ES6 - var let const

ES6 - var let const

ES6 JavaScript

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In this ES6 JavaScript tutorial we will learn to create variables using var, let and const.

The var keyword

Alright, let's begin by creating a variable using the var keyword.

Let's say we want to create a variable x and assign it a value 10. So, we will write the following line.

var x = 10;

Now, if we want to print the value of x we can console log it by writing the following line.

var x = 10;
console.log(x);

And we get the output 10.

Few important points we must note while using the var keyword to declare variables.

We can redefine the same variable x again and we will not get any error.

So, we can write something like the following.

var x = 10;
console.log(x); // 10
var x = 20;
console.log(x); // 20

This will not give us any error.

Don't do it. This leads to bugs.

This is a problem because we can redeclare the variable several times without getting any error. This will lead to bugs.

Another important thing to note about the var keyword is that it is not scoped within a block but it is globally available in the file.

For example, lets create a for loop and print from 1 to 5.

for(var x = 1; x <= 5; x++) {
  console.log('inside: ', x);
}

If we run the code we will get 1 to 5 printed. Awesome! But wait. We can access variable x even outside of the for loop even though we declared it inside the body of the loop.

So, we console log the value of x outside the loop like the following.

for(var x = 1; x <= 5; x++) {
  console.log('inside: ', x);
}
console.log('outside: ', x);

We will get the following output.

inside: 1
inside: 2
inside: 3
inside: 4
inside: 5
outside: 6

Learn more about for loop in this tutorial.

Similarly, if we declare a variable using var keyword inside the body of the loop we can access it outside the loop.

for(var x = 1; x <= 5; x++) {
  console.log('inside x: ', x);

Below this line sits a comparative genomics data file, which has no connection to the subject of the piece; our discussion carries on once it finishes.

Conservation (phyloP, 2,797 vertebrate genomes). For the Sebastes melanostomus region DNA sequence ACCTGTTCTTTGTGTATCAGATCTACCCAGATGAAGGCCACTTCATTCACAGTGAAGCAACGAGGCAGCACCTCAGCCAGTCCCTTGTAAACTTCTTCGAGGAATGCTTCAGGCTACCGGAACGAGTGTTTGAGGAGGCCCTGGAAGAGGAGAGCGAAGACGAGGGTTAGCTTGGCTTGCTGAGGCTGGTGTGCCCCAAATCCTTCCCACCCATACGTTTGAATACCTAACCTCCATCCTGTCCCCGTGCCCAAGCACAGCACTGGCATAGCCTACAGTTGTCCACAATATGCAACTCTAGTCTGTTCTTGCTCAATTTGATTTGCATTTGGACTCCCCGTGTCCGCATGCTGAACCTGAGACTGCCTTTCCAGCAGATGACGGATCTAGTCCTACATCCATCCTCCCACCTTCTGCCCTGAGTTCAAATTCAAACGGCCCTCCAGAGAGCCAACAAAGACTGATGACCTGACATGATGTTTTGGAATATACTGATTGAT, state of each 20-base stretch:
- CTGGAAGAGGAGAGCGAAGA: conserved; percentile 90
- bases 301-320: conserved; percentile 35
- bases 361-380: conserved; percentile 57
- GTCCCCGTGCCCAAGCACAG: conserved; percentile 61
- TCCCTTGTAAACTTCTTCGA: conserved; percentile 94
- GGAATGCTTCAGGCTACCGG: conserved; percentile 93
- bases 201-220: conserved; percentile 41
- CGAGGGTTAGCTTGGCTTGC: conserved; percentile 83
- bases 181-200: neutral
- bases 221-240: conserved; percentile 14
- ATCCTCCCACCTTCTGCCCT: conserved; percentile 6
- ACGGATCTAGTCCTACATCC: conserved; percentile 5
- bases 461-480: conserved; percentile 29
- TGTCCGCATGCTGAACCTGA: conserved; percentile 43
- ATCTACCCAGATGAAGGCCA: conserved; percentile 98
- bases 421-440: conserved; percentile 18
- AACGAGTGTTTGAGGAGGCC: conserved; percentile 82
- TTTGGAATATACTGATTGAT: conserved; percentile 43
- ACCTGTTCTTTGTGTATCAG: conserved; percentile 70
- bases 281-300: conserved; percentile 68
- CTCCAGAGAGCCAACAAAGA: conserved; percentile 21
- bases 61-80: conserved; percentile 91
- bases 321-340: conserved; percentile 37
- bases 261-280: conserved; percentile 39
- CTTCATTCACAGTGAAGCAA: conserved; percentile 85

var y = 10;
}
console.log('outside y: ', y);

The above code will give us the following output.

inside x: 1
inside x: 2
inside x: 3
inside x: 4
inside x: 5
outside y: 10

To prevent redeclaration of variables and to make a variable block scoped we take help of the let keyword.

The let keyword

Let's create a variable x and this time use the let keyword.

let x = 10;

Now, if we want to console log the value of x we can write the following.

let x = 10;
console.log(x); // 10
Since we have declared the variable x using the let keyword so, if we again try to redeclare it we will get error.
let x = 10;
console.log(x);
let x = 20; // this will give error

Similarly, when we use the let keyword to create variables in a loop then that variable is only accessible inside the body of the loop. If we try to access it outside the body of the loop we get error.

In the following example we are creating a for loop and using the let keyword we are going to create a variable x and print value from 1 to 5. We will also declare a variable inside the body of the loop using the let keyword.

for(let x = 1; x <= 5; x++) {
  console.log('inside x: ', x);
  let y = 100;
  console.log('inside y: ', y);
}
console.log('outside x: ', x); // this will give error
console.log('outside y: ', y); // this too will give error

The const keyword

We use the ES6 const keyword to create constants. If we want a variable to have a value that never changes during the code execution then we declare it as a constant using the const keyword.

In the following example we are declaring PI as a constant.

const PI = 3.14;

Trying to reassign a new value to a constant gives error.

The following code will give error as we are trying to assign a new value to a constant variable.

const PI = 3.14;

// some lines of code...

PI = 3.14159;  // this will give error

Alright, this brings us to the end of this tutorial. Hope you enjoyed it. Don't forget to practice. And if this was helpful then do share. Thanks for reading. See you in the next tutorial. Have fun.

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